Immigrant reforms discussed

By Yuri Ozeki

University and community members gathered Nov. 11 at the College of Law’s auditorium for panel discussion entitled, “Undocumented Students and Higher Education: The Implications of Illinois House Bill 60 on the University of Illinois.”

Gov. Rod Blagojevich signed House Bill 60 into law May 18, 2003 allowing undocumented students to enroll in Illinois colleges and universities at in-state tuition rates.

Alonzo Rivas of the Mexican American Legal Defense and Educational Fund sat on the panel, along with Fred Tsao , policy director for the Illinois Coalition for Immigrant and Refugee Rights.

Every year, nearly 65,000 undocumented students graduate high school.

Those who qualify for House Bill 60 must meet certain criteria. The bill applies to undocumented students who graduated from high school or received a high school equivalency degree in Illinois. The student must have attended an Illinois school for a minimum of three years while living with their parents. An affidavit is also needed to confirm if the student is planning to file a permanent resident application soon.

The affidavit is used in part as a sign of good moral character.

“It’s a written statement that each student who benefits from HB60 has to sign, in so many words, ‘I will pursue legal status at my soonest opportunity,'” Tsao said. “It is, as much as anything, a show of good faith on the part of the student that they intend to make their life here.”

As House Bill 60 has opened up an avenue for undocumented students to attend college, the greater issue of legal status remains.

“You can change the law here at the state level, but immigration is a federal matter,” Tsao said. “Any changes to the immigration laws must go through the federal level.”

Several acts are now being proposed to allow undocumented students to apply for legal status. There have been several different versions, including the Student Adjustment Act and the Development Relief and Education for Alien Minors Act better known as the DREAM Act.

The DREAM act includes provisions to allow six-year deportation immunity for illegal immigrants if they grew up in the United States and graduated from a United States high school. During this six-year period, if an undocumented student finishes two years of college or serves two years in the military, the student could apply to earn permanent legal residence status.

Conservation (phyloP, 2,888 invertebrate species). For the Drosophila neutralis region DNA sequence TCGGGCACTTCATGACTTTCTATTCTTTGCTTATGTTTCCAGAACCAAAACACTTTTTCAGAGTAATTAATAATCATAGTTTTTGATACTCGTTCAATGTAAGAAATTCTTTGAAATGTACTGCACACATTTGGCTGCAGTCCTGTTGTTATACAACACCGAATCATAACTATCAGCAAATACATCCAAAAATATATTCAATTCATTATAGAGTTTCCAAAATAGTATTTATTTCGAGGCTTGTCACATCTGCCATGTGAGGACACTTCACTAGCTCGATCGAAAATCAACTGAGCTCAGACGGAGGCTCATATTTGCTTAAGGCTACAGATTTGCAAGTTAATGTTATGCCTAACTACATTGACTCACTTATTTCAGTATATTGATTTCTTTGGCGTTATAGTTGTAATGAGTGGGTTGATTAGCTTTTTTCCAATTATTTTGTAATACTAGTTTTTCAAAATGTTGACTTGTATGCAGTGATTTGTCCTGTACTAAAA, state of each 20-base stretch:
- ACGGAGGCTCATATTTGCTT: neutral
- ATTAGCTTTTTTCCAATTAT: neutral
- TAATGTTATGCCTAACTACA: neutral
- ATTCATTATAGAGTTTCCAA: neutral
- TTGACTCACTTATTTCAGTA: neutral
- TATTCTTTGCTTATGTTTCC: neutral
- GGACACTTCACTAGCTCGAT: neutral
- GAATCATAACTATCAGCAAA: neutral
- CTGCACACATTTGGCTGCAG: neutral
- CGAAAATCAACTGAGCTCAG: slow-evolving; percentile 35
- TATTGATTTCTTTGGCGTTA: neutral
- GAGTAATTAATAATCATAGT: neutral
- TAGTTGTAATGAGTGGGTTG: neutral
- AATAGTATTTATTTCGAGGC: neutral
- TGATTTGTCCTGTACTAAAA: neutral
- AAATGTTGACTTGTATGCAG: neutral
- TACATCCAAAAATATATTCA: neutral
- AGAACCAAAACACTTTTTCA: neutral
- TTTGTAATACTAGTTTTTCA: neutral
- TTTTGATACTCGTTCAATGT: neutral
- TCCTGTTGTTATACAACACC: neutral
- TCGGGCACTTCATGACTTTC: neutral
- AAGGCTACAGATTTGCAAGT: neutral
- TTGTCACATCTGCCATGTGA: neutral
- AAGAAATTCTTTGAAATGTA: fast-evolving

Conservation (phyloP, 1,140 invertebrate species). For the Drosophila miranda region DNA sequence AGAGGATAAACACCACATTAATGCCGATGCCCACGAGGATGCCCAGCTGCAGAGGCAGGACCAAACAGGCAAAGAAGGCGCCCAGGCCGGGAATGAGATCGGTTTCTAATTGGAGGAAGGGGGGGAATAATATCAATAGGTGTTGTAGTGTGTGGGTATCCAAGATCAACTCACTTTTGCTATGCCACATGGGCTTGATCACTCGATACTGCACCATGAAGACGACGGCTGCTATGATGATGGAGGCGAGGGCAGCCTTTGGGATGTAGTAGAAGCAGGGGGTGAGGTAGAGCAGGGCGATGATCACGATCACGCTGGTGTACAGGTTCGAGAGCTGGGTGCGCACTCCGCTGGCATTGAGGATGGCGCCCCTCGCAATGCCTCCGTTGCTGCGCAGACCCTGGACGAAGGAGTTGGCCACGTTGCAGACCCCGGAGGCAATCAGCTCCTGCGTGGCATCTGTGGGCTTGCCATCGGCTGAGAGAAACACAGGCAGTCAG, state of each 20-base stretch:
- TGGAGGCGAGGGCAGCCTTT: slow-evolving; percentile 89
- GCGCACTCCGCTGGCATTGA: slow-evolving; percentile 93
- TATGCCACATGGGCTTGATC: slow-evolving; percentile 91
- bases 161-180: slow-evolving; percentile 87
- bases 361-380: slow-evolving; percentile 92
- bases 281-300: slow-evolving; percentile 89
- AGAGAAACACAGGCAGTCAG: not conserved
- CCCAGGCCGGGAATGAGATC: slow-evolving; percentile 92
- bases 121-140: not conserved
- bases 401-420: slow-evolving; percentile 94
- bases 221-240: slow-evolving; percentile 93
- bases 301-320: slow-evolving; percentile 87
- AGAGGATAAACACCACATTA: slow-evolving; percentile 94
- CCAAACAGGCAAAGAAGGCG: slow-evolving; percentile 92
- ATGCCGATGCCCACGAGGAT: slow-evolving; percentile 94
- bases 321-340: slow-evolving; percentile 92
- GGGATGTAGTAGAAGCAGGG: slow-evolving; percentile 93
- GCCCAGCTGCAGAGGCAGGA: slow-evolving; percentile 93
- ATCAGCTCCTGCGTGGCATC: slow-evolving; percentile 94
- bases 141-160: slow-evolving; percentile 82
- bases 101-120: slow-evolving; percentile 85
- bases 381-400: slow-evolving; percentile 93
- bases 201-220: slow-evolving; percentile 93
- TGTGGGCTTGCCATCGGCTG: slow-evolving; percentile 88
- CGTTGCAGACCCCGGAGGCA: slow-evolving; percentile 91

“It’s our great hope that there will be change to the immigration laws that will address the undocumented,” Tsao said. “Immigration has become a really hot issue during the past year. It’s only going to become hotter.”

Diana Mora, junior in LAS and the president of La Colectiva, helped organize the panel discussion.

“I believe that the DREAM Act has the best possibilities of being passed,” Mora said. “A lot of people can relate to the dream of getting an education, of being able to go to college and then working in whatever field they worked really hard in.”

Tsao made an important point to clarify the purpose of House Bill 60.

“These are students who are doing incredibly well in school,” Tsao said. “We want them to be part of our society. No body benefits if these young minds go to waste. If someone is able to get into the U of I, does really well on the LSATs, has a good GPA, we want those people to continue their education. And ultimately pursue a career that will help us as a country.”

The University application process has made reforms. The University no longer uses a social security number to identify students, but provides students identification numbers for each student regardless of legal status. There is now a section on the application for undocumented students to enter information applying House Bill 60.

Yadira Montoya, junior in ALS, shared her family’s story during the discussion.

“I myself am undocumented,” Montoya said. “My brother and older sister are undocumented also.”

Montoya’s sister graduated last year with an accounting degree from the University. She is now working in a coffee shop in New York unable to utilize her degree. Montoya now worries about her brother’s future and her own.

“I come to these meetings and events hoping to find a solution, but there somehow isn’t one,” Montoya said. “I keep telling my story over and over again and having people sympathize but not really being able to fully understand or give a solution.”

Overall, the session received a positive response.

“I think it went very well,” Mora said. “We had a very good turnout. The audience themselves posed a lot of answers to the questions that other people had. So it was a real discussion, not just a Q & A.”

Mora expressed hopes of creating a committee to look at issues on a case-by-case basis to continue discussion.